(Bloomberg) -- Jamaica’s tourism industry is expected to pull in $4.2 billion for the fiscal year ending March 31 — some $500 million better than 2019 — the island’s Tourism Minister Edmund Bartlett said.

Tourism arrivals in January were up 15% from the same month in 2019 — the country’s high-water mark.

“The industry has really returned with a bang,” Bartlett said in a phone interview Monday. Tourism the is fastest rebounding sector post-pandemic, “but it still hasn’t fully recovered.”

While visitors are again flocking to white sand beaches in the Caribbean, hotels and restaurants are struggling to lure back workers. In Jamaica, the labor pool is still about 15% shy of where it needs to be, Bartlett said.

Jamaica will be hosting a global tourism resiliency conference Feb. 15-17 to explore how to make the industry more attractive for workers. Among the issues that will be discussed will be providing healthcare, pension benefits and affordable housing for tourism workers.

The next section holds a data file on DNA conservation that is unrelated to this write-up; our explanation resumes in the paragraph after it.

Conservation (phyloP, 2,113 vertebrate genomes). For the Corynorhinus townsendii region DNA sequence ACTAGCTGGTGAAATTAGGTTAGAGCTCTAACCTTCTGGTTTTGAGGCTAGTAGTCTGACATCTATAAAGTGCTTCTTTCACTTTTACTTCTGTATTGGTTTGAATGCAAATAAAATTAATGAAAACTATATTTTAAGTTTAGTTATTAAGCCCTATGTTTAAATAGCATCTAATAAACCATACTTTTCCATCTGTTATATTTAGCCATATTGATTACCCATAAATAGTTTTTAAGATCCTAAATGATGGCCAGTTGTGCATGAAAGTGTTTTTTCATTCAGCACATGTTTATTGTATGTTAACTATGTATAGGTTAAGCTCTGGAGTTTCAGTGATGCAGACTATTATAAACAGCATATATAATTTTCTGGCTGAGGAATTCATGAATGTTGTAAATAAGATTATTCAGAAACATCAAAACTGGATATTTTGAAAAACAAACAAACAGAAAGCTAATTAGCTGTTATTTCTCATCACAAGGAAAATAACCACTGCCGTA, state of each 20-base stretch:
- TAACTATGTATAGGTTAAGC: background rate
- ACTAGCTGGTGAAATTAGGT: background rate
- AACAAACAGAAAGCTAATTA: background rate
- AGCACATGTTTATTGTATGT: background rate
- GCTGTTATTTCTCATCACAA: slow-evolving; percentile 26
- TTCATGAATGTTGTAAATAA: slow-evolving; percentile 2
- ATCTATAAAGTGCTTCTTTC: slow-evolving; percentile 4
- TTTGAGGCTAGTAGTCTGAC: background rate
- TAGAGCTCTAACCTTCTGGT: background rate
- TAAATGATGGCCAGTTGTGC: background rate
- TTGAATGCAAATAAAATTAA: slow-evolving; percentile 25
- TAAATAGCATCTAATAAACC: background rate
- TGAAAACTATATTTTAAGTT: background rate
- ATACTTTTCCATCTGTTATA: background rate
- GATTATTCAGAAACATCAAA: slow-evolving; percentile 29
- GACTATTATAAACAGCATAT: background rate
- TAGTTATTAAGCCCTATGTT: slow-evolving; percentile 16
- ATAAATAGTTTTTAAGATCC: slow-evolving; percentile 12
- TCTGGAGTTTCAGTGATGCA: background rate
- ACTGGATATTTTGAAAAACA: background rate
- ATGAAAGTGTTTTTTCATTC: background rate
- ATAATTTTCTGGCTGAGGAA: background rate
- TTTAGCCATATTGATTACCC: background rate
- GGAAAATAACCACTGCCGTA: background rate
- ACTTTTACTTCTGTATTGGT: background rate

“The social conditions around hotels and tourism areas leaves much to be desired,” Bartlett said. Workers often “leave somewhere with running water and golden faucets in the bathroom and go home to an open air bathroom and what you call substandard facilities.”

In January 2022, Jamaica launched what the country hailed as the first comprehensive pension program for tourism workers. Since then, some 10,000 workers have signed up and the fund has over 1.7 billion Jamaica dollars ($11 million).

“People who give their life to tourism have to have a sense that, having done so, that they will be able to retire” comfortably, Bartlett said.

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